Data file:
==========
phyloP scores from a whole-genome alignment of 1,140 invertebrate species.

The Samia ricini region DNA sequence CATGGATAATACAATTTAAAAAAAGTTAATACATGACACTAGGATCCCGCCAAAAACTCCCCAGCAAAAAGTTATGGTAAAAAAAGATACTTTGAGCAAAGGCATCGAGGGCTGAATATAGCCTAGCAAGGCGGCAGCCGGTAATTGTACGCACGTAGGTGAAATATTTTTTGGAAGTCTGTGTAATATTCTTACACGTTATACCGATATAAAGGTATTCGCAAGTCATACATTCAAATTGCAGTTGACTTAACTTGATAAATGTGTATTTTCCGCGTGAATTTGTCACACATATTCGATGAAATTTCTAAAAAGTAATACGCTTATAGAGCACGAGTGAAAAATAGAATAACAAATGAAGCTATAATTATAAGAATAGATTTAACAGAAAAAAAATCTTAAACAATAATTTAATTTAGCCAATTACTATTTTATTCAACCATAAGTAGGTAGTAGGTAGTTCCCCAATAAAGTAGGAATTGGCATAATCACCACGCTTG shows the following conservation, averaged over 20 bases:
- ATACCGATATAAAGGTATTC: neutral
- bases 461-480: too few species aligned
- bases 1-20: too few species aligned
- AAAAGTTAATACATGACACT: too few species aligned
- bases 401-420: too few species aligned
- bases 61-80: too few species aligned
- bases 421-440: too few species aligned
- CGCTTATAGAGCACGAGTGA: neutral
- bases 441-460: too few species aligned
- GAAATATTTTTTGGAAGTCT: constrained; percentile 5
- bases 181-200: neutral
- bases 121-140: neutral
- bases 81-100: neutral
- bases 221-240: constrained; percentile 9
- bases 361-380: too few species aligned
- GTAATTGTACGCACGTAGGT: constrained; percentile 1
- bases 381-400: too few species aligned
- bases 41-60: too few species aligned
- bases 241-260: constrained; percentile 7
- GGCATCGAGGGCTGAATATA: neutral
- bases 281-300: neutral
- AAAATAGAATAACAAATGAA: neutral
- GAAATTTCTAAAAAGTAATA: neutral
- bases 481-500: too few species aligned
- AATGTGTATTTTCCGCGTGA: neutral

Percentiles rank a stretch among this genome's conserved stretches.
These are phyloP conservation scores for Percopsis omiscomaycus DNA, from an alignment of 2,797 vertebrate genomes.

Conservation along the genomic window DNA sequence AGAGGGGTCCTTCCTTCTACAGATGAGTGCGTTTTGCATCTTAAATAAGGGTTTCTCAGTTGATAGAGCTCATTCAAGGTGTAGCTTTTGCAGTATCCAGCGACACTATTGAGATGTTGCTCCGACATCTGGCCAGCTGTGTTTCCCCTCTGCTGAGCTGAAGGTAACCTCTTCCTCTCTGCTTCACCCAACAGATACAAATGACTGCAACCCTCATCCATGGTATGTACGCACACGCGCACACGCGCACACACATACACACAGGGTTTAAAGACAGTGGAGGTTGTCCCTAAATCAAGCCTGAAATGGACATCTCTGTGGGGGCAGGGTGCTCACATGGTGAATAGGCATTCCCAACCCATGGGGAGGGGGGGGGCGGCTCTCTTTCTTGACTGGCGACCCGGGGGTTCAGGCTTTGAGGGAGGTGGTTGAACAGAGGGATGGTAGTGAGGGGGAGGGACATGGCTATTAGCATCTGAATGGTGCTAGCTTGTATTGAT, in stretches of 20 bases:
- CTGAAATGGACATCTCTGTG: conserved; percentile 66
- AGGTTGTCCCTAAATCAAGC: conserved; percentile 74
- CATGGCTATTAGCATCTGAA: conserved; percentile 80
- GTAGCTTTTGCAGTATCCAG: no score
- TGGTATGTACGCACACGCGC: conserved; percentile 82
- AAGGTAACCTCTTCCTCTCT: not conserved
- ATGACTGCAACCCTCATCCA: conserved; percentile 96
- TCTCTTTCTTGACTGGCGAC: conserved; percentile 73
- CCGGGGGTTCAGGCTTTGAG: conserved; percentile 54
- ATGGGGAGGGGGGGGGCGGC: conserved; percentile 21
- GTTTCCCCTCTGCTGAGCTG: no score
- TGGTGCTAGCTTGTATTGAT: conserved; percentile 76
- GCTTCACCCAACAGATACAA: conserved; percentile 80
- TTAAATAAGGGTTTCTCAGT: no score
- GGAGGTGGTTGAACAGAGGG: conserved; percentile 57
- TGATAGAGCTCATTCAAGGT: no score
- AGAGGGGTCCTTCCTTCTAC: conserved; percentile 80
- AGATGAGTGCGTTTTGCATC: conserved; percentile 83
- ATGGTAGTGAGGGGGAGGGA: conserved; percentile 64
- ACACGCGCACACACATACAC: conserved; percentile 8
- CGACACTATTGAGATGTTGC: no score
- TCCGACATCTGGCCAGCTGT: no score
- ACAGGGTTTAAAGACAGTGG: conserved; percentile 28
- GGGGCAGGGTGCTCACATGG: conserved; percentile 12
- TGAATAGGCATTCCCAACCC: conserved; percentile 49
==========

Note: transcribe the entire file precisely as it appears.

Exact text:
phyloP scores from a whole-genome alignment of 1,140 invertebrate species.

The Samia ricini region DNA sequence CATGGATAATACAATTTAAAAAAAGTTAATACATGACACTAGGATCCCGCCAAAAACTCCCCAGCAAAAAGTTATGGTAAAAAAAGATACTTTGAGCAAAGGCATCGAGGGCTGAATATAGCCTAGCAAGGCGGCAGCCGGTAATTGTACGCACGTAGGTGAAATATTTTTTGGAAGTCTGTGTAATATTCTTACACGTTATACCGATATAAAGGTATTCGCAAGTCATACATTCAAATTGCAGTTGACTTAACTTGATAAATGTGTATTTTCCGCGTGAATTTGTCACACATATTCGATGAAATTTCTAAAAAGTAATACGCTTATAGAGCACGAGTGAAAAATAGAATAACAAATGAAGCTATAATTATAAGAATAGATTTAACAGAAAAAAAATCTTAAACAATAATTTAATTTAGCCAATTACTATTTTATTCAACCATAAGTAGGTAGTAGGTAGTTCCCCAATAAAGTAGGAATTGGCATAATCACCACGCTTG shows the following conservation, averaged over 20 bases:
- ATACCGATATAAAGGTATTC: neutral
- bases 461-480: too few species aligned
- bases 1-20: too few species aligned
- AAAAGTTAATACATGACACT: too few species aligned
- bases 401-420: too few species aligned
- bases 61-80: too few species aligned
- bases 421-440: too few species aligned
- CGCTTATAGAGCACGAGTGA: neutral
- bases 441-460: too few species aligned
- GAAATATTTTTTGGAAGTCT: constrained; percentile 5
- bases 181-200: neutral
- bases 121-140: neutral
- bases 81-100: neutral
- bases 221-240: constrained; percentile 9
- bases 361-380: too few species aligned
- GTAATTGTACGCACGTAGGT: constrained; percentile 1
- bases 381-400: too few species aligned
- bases 41-60: too few species aligned
- bases 241-260: constrained; percentile 7
- GGCATCGAGGGCTGAATATA: neutral
- bases 281-300: neutral
- AAAATAGAATAACAAATGAA: neutral
- GAAATTTCTAAAAAGTAATA: neutral
- bases 481-500: too few species aligned
- AATGTGTATTTTCCGCGTGA: neutral

Percentiles rank a stretch among this genome's conserved stretches.
These are phyloP conservation scores for Percopsis omiscomaycus DNA, from an alignment of 2,797 vertebrate genomes.

Conservation along the genomic window DNA sequence AGAGGGGTCCTTCCTTCTACAGATGAGTGCGTTTTGCATCTTAAATAAGGGTTTCTCAGTTGATAGAGCTCATTCAAGGTGTAGCTTTTGCAGTATCCAGCGACACTATTGAGATGTTGCTCCGACATCTGGCCAGCTGTGTTTCCCCTCTGCTGAGCTGAAGGTAACCTCTTCCTCTCTGCTTCACCCAACAGATACAAATGACTGCAACCCTCATCCATGGTATGTACGCACACGCGCACACGCGCACACACATACACACAGGGTTTAAAGACAGTGGAGGTTGTCCCTAAATCAAGCCTGAAATGGACATCTCTGTGGGGGCAGGGTGCTCACATGGTGAATAGGCATTCCCAACCCATGGGGAGGGGGGGGGCGGCTCTCTTTCTTGACTGGCGACCCGGGGGTTCAGGCTTTGAGGGAGGTGGTTGAACAGAGGGATGGTAGTGAGGGGGAGGGACATGGCTATTAGCATCTGAATGGTGCTAGCTTGTATTGAT, in stretches of 20 bases:
- CTGAAATGGACATCTCTGTG: conserved; percentile 66
- AGGTTGTCCCTAAATCAAGC: conserved; percentile 74
- CATGGCTATTAGCATCTGAA: conserved; percentile 80
- GTAGCTTTTGCAGTATCCAG: no score
- TGGTATGTACGCACACGCGC: conserved; percentile 82
- AAGGTAACCTCTTCCTCTCT: not conserved
- ATGACTGCAACCCTCATCCA: conserved; percentile 96
- TCTCTTTCTTGACTGGCGAC: conserved; percentile 73
- CCGGGGGTTCAGGCTTTGAG: conserved; percentile 54
- ATGGGGAGGGGGGGGGCGGC: conserved; percentile 21
- GTTTCCCCTCTGCTGAGCTG: no score
- TGGTGCTAGCTTGTATTGAT: conserved; percentile 76
- GCTTCACCCAACAGATACAA: conserved; percentile 80
- TTAAATAAGGGTTTCTCAGT: no score
- GGAGGTGGTTGAACAGAGGG: conserved; percentile 57
- TGATAGAGCTCATTCAAGGT: no score
- AGAGGGGTCCTTCCTTCTAC: conserved; percentile 80
- AGATGAGTGCGTTTTGCATC: conserved; percentile 83
- ATGGTAGTGAGGGGGAGGGA: conserved; percentile 64
- ACACGCGCACACACATACAC: conserved; percentile 8
- CGACACTATTGAGATGTTGC: no score
- TCCGACATCTGGCCAGCTGT: no score
- ACAGGGTTTAAAGACAGTGG: conserved; percentile 28
- GGGGCAGGGTGCTCACATGG: conserved; percentile 12
- TGAATAGGCATTCCCAACCC: conserved; percentile 49